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First 100 Days: Amid rising crime and COVID, Mayor Eric Adams says he's laid the foundation for change

Looking back on Mayor Adams' first 100 days 02:57

NEW YORK -- Sunday marks Mayor Eric Adams' 100th day in office. To say Adams took office at a difficult time would be an understatement.

The city is still battling COVID, there's rising gun violence and increasing homelessness. But while many of those metrics have yet to improve, the mayor said he's laid down the foundation for change, CBS2's Christina Fan reported.

During one of his first public events as mayor, Adams declared he wanted to bring swagger back to New York City. He's certainly dressed the part and has no shortage of confidence.

When CBS2 political reporter Marcia Kramer asked how his life changed since taking the oath of office on January 1, Adams said it wasn't the type of problem, but the number.

Full interview: Mayor Eric Adams' first 100 days 25:56

"The volume is a lot, every day, all day. No more drinking out of a garden hose. You're drinking out of a fire hose," Adams said.

His best day so far? Announcing a program to create jobs for foster children.

His worst? When NYPD officers Jason Rivera and Wilbert Mora were killed and Adams met their families at the hospital.

"It was just so painful. I remember walking into the room and watching the faces and, you know, sometimes pain reaches an intensity point then it starts to dissipate. In that hospital, never dissipated. It just stayed at the level of pain and it was hard, it was hard," Adams said.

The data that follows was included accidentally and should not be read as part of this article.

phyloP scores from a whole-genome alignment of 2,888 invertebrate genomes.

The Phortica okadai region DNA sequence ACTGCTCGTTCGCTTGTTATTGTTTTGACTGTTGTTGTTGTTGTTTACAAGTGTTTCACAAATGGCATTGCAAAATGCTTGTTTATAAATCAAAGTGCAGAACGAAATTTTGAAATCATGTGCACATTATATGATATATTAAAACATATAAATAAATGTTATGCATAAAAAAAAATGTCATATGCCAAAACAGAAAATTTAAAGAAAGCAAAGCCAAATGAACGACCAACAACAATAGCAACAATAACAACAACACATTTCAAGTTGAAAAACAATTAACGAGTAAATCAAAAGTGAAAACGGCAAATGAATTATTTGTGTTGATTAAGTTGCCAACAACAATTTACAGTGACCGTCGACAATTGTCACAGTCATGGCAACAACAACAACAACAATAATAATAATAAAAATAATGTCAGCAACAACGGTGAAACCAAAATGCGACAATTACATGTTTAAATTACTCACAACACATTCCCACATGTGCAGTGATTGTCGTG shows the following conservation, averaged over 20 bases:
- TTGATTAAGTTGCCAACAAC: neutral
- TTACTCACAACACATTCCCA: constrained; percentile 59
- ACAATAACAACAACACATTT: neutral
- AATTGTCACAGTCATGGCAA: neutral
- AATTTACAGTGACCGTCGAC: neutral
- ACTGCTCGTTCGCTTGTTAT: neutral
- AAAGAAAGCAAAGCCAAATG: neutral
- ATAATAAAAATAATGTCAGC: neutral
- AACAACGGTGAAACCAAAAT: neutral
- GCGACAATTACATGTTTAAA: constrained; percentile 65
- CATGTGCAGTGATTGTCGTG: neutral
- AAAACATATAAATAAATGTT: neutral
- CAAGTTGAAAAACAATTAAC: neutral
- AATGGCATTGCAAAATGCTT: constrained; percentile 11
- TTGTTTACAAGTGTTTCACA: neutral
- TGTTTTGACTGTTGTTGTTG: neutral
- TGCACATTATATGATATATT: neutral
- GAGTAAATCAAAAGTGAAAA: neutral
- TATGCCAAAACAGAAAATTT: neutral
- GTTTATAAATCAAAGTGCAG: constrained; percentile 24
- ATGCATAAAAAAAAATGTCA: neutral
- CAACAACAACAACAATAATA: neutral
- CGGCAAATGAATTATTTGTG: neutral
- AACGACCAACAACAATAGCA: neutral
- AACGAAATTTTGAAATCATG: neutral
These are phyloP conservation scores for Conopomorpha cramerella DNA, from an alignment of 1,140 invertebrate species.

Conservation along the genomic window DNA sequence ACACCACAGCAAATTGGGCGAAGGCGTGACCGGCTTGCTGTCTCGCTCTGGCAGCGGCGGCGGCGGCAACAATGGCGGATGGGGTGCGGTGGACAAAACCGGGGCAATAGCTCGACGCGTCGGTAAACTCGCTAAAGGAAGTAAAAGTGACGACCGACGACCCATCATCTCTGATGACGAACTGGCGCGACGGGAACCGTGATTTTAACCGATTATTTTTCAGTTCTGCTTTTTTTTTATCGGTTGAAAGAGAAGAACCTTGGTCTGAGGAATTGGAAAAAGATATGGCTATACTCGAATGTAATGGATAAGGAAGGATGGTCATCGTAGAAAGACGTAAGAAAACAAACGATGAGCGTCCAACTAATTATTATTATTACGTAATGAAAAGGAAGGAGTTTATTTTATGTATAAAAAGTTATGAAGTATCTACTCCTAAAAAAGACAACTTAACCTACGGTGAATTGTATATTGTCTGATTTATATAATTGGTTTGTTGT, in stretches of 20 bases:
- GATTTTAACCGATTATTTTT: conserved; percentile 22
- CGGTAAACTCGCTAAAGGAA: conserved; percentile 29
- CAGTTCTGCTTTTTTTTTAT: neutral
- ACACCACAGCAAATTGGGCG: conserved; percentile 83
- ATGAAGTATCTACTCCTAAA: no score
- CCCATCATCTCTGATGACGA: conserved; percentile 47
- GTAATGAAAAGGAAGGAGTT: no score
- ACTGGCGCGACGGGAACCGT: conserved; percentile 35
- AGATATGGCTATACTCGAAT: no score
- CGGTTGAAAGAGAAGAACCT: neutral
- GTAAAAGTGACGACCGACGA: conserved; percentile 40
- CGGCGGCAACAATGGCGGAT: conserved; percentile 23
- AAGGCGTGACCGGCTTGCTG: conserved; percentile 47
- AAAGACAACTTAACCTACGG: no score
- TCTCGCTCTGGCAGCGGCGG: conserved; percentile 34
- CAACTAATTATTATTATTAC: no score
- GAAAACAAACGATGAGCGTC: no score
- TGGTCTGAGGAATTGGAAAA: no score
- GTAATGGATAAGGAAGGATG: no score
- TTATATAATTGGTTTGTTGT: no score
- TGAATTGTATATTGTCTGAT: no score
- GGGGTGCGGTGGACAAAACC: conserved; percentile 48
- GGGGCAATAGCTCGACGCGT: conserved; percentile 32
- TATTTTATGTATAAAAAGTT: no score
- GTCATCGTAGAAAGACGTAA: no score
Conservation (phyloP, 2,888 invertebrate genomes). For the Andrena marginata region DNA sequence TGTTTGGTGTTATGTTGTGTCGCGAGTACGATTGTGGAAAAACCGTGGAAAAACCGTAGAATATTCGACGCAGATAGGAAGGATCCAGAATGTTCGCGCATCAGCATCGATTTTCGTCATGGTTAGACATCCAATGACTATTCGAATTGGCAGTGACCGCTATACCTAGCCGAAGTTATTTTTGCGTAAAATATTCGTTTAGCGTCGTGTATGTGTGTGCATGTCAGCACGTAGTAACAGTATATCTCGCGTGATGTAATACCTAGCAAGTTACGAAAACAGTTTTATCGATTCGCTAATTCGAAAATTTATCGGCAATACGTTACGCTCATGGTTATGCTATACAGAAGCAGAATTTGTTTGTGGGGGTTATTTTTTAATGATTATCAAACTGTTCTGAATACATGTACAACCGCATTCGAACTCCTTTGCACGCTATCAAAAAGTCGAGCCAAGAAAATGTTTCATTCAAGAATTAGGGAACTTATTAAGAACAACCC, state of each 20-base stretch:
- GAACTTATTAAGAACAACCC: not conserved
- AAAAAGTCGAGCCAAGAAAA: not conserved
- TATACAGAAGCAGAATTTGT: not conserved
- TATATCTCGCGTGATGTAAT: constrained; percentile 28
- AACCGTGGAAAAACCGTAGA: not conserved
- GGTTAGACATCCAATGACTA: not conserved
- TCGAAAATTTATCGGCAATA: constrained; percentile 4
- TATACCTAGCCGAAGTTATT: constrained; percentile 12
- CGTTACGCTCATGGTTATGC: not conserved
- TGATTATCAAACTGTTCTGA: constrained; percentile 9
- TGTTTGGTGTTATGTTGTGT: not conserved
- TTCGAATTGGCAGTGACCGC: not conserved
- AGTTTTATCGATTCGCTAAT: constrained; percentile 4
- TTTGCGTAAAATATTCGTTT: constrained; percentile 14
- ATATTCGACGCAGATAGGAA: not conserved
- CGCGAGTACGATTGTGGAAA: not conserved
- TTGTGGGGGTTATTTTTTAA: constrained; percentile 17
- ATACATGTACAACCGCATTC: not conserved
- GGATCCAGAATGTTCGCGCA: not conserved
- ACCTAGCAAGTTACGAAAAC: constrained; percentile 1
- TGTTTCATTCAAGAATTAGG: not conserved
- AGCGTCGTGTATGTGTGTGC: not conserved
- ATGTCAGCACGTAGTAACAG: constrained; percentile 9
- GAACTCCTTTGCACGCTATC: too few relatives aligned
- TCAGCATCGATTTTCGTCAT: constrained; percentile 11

On day one, Adams pledged to, in his words, "get stuff done." So far, that includes:

Adams ran into a buzz saw of criticism when, as part of the economic recovery blueprint, he decided to lift the COVID vaccine mandate for sports and entertainment figures.

Kyrie Irving of the Brooklyn Nets is one of the most prominent unvaccinated athletes.

Public employees were furious because more than 1,400 had lost their jobs because they would not get vaccinated. Thousands more could still lose their appeals.

When asked it he would rehire those who lost their jobs, especially cops, firefighters and emergency medical personnel, Adams firmly said, "No."

"If you love the job, you're not going to allow a COVID shot to get in the way," he said.

The mayor is busy planning for his next 100 days. Soon, he plans to give a major address to New Yorkers that will lay out the scope of the city's problems and what his office plans to do.

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